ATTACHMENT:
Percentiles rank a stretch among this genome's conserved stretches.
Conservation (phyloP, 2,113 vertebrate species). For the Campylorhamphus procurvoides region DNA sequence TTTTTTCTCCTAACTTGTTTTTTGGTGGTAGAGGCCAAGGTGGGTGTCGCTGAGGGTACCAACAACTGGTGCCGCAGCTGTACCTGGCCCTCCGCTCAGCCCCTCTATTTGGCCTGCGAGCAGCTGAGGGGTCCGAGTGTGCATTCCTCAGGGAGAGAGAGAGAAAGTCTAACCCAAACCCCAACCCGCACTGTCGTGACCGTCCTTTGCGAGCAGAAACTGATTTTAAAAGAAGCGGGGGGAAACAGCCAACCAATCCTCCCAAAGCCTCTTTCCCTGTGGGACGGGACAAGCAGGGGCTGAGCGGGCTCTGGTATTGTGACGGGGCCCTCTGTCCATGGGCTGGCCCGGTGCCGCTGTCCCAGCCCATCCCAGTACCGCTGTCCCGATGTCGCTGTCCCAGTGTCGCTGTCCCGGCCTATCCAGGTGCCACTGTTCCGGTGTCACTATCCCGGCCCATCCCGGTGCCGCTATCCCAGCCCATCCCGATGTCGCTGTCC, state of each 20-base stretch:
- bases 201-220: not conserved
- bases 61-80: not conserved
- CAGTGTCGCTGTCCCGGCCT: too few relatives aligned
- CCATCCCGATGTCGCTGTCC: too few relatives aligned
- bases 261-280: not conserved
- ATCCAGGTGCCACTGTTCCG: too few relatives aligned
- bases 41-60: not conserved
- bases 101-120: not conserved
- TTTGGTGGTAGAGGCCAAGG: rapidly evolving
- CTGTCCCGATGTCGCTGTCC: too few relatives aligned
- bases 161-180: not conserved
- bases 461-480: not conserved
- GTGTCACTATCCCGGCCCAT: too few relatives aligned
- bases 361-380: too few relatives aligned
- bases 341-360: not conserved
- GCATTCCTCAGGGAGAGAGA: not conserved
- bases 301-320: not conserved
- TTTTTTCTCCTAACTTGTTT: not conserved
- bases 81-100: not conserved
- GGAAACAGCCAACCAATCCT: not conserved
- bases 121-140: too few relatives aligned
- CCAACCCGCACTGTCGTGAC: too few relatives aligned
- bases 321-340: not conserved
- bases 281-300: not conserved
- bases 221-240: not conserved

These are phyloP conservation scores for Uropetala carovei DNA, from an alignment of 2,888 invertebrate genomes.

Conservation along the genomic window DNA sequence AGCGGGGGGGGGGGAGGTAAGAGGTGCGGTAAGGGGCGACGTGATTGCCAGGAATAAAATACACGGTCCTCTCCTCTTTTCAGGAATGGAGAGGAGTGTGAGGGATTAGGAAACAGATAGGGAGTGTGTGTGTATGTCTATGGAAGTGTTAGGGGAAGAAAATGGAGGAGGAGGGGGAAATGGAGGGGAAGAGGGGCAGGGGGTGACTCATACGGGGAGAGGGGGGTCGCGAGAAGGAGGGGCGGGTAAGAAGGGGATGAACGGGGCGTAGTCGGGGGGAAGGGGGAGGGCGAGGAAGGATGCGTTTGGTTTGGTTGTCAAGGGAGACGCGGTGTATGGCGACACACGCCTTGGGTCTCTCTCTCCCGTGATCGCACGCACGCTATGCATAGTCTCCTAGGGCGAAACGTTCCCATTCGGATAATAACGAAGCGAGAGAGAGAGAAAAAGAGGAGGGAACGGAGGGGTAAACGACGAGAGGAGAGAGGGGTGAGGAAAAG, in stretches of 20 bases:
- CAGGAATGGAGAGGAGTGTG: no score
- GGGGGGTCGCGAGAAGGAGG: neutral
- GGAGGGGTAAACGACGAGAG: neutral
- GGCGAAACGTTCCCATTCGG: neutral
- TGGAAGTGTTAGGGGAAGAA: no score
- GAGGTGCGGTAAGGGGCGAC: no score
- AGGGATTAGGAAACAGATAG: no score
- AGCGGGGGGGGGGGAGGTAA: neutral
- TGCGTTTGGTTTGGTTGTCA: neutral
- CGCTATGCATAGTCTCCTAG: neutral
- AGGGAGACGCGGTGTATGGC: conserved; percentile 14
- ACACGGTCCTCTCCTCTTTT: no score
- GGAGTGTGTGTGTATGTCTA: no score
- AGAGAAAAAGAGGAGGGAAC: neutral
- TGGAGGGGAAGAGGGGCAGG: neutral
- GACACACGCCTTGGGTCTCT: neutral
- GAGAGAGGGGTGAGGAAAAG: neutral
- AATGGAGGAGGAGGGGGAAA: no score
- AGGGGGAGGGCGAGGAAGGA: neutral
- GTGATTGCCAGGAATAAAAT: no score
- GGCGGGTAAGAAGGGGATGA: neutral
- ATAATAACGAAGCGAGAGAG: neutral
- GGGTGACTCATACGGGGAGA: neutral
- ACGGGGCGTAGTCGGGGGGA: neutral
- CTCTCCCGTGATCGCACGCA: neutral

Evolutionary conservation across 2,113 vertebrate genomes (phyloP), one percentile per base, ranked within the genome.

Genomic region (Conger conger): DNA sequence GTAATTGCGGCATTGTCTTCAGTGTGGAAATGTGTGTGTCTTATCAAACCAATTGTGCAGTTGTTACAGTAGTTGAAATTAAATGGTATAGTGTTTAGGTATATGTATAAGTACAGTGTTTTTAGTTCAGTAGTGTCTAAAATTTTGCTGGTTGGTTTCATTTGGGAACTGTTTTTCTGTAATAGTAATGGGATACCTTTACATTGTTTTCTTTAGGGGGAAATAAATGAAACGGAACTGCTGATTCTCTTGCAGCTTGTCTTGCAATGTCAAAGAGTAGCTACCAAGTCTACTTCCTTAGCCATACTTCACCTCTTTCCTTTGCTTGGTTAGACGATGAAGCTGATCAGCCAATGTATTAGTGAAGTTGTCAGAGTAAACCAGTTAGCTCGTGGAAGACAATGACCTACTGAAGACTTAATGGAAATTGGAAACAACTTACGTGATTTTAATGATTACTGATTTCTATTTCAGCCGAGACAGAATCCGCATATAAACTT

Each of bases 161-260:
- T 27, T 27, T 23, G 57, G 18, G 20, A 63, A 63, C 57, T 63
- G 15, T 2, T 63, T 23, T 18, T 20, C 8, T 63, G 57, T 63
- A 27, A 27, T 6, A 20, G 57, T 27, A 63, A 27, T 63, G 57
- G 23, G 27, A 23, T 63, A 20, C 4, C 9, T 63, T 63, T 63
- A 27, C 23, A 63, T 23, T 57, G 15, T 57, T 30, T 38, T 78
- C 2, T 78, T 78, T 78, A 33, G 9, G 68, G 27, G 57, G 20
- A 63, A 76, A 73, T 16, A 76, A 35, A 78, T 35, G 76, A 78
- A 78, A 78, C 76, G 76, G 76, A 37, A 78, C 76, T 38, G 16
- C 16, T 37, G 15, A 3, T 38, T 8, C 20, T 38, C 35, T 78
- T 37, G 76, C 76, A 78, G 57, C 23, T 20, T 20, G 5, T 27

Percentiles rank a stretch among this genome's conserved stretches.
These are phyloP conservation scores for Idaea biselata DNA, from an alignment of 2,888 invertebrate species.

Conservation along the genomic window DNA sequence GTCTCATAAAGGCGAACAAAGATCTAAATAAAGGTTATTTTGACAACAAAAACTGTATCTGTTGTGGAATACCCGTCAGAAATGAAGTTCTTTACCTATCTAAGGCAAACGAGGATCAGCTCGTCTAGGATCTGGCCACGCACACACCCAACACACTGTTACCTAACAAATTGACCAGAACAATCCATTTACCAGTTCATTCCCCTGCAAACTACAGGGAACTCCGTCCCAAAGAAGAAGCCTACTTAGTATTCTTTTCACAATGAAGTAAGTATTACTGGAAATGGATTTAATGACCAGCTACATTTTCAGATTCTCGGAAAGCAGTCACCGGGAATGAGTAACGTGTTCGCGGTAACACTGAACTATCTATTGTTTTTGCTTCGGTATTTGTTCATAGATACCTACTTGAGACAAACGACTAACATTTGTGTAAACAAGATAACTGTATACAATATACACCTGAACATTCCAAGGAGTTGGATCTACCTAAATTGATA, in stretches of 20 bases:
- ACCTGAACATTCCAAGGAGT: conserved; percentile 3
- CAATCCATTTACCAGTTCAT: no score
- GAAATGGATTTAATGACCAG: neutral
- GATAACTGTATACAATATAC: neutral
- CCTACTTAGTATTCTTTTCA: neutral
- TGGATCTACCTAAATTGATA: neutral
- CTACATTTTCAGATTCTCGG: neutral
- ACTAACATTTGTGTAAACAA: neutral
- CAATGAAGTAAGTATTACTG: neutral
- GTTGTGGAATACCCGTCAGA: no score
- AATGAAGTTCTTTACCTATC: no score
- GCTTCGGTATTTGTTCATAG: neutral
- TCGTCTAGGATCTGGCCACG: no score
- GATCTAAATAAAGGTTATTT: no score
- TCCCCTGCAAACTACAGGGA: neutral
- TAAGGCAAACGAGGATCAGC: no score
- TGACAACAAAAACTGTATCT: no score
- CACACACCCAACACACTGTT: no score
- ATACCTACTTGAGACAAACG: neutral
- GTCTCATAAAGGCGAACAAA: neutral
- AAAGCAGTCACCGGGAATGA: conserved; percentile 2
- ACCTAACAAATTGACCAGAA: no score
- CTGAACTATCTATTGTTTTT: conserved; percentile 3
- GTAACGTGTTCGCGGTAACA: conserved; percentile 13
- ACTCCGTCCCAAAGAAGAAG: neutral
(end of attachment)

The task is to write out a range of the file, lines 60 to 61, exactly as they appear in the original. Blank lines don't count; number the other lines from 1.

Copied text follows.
- A 27, A 27, T 6, A 20, G 57, T 27, A 63, A 27, T 63, G 57
- G 23, G 27, A 23, T 63, A 20, C 4, C 9, T 63, T 63, T 63